Friday, Sept. 30, 2011
Posted: 12:06 p.m. Updated: 12:54 p.m.
By John Mullin
CSNChicago.com Bears Insider Follow @CSNMoonMullin
NFL Network analysts Joe Theisman, Willie McGinnest, Jim Mora Jr., and Marcellus Wiley broke down the Bears and Atlanta Falcons playoff situations and their analyses are worth checking out. If they are right about the Bears, this will not be a pleasant next three months.
Theisman challenges what the Bears did to upgrade their wide-receiver group. He isnt buying Roy Williams. Neither is McGinest. Not at all. Not even a little bit.
McGinest, rolling his eyes at the mention of Williams, rips the veteran wideout for showing up to training camp not in NFL shape and notes that Williams has had just one quality year in the NFL.
Those are some of the nicer of the things said about Williams.
Roy Williams will never be a quality receiver in the National Football League, Theisman declared. Because he doesnt have what it takes. Roy, if youre listening, Im saying it right to you. You have to make a decision that you want to play football as a professional, not someone whos entitled because someone was not thinking when they gave away two No. 1s for you... The wide-receiving corps is non-existent.
We dont even know that Jay Cutler is getting better because hes spending a lot of time doing everything going backwards.
Wiley is blunt about the mesh of protection and the Mike Martz scheme: If you dont protect on the offensive line, this offense does not go.
NFL protecting Cutler better than Vick?
Former NFL official Mike Pereira is mad as hell and hes not going to take it anymore. If defensive linemen got after Michael Vick as hard as Mike P, Mike V would be in a body cast, or at least more than the one he claims the NFL is setting him up for.
Pereira,the NFLs vice president of officiating from 2004-2009, takes on Vicksrecent charges that he (Vick) isnt being protected as well as otherquarterbacks. In his column at FOXSports.com, Pereira tells Vick to go check the facts.
Turns out that officials arguably are protecting Jay Cutler perhaps better than his offensive line has at times. Cutler is second only to Oaklands Jason Campbellin drawing roughing-the-passer penalties per 100 pass attempts.Campbell is getting 1.48 calls per 100 throws and Cutler 1.28. Vick isNo. 9 on the list with 0.88 flags per toss.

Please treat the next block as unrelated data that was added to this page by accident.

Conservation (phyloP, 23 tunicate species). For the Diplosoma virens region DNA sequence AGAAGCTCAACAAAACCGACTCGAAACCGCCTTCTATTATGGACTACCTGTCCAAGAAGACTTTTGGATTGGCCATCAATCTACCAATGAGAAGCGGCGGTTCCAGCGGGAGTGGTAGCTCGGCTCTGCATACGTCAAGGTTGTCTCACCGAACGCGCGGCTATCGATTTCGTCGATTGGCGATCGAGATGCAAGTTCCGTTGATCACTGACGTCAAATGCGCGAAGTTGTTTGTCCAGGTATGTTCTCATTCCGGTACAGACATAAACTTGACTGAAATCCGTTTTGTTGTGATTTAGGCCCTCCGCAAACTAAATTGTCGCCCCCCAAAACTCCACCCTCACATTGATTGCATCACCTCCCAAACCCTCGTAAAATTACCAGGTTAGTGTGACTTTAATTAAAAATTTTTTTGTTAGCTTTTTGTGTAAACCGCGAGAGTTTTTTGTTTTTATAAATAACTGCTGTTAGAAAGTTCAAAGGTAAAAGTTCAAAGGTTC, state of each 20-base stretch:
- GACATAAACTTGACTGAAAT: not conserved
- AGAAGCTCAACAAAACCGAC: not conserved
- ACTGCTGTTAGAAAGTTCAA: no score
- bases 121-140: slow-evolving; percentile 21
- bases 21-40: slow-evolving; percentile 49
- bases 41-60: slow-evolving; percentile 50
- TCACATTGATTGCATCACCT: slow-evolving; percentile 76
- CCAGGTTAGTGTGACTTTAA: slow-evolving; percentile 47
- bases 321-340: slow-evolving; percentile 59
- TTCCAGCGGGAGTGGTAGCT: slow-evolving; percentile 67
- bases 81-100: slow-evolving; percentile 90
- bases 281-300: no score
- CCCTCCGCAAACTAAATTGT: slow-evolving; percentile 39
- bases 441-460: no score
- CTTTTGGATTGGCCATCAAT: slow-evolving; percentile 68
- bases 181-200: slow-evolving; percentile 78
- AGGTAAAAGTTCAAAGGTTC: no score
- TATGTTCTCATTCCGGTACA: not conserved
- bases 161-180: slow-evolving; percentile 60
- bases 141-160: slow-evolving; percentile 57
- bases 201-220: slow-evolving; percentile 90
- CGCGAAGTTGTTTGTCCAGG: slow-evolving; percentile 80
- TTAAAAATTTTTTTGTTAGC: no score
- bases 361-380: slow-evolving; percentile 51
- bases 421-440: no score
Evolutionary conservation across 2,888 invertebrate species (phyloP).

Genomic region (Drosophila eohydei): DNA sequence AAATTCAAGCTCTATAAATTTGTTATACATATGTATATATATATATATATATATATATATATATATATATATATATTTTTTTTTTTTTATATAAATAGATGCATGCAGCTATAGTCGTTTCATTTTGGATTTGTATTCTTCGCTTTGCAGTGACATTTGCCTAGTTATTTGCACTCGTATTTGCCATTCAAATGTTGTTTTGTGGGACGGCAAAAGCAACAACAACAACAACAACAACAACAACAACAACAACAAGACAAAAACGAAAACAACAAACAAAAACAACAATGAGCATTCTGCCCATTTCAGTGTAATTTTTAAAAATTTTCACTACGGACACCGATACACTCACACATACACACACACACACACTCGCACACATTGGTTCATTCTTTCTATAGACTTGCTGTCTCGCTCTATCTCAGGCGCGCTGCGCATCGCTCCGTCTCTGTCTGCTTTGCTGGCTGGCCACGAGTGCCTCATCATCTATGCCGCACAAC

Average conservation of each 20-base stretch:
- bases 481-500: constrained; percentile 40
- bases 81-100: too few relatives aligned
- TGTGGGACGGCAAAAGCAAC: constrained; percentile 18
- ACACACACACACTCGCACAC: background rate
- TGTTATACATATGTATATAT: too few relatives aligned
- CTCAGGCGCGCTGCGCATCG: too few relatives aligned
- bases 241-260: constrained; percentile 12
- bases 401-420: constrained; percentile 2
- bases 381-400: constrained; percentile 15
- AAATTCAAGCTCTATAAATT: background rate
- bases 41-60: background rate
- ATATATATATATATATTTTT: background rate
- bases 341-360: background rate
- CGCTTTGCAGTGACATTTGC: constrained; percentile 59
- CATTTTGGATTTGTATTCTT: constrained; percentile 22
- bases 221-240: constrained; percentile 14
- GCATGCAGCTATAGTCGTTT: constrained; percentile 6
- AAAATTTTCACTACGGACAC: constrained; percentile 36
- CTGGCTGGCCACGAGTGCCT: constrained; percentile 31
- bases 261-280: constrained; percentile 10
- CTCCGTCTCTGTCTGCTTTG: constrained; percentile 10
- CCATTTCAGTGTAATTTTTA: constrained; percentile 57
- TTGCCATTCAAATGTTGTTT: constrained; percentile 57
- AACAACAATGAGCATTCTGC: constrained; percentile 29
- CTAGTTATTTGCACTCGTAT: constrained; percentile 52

By comparison, Aaron Rodgers only draws 0.52, slightly more frequently than Drew Brees (0.51) and less than Philip Rivers (0.60) and Matt Ryan (0.58).
Theproblem with the analysis is that quarterbacks who are getting hit themost obviously will get the highest numbers of roughing calls. SoCutler (or Vick) will be getting hit more often as theyre releasingtheir 100 passes than Tom Brady or Peyton Manning, who also get rid of balls faster.
Picking on the Bears
Ive had reasons for picking the Bears to win each week so far which means Im wrong two-thirds of the time. Small consolation here, but Im not alone.
Mike Florio at ProFootballTalk.com has gone exactly the same route, for pretty much the same reasons. Hes gone Bears again vs. Carolina and I will too (officially on Sunday); the Bears simply can not lay a third straight coaching and performance egg, and I saw the Bears as 10-6 or better this season. That call still stands, but it was based on certain assumptions about Mike Martz and hes fooled me. Unfortunately for his team, not the Saints or Packers.
But Mikes PFT colleague Gregg Rosenthal has a different take on Sunday, and its a dark one, because the Bears are at Detroit the following weekend. It just feels like bad times are brewing in Chicago, Gregg surmises, and if his call on Sunday is right, there likely will be...
Peter King at Sports Illustrated has the Bears but by just a 20-17 score. His comment about using Matt Forte says where his reservations lie. Peter also has the other three members of the NFC North winning as well.
John "Moon" Mullin is CSNChicago.com's Bears Insider and appears regularly on Bears Postgame Live and Chicago Tribune Live. Follow Moon on Twitter for up-to-the-minute Bears information.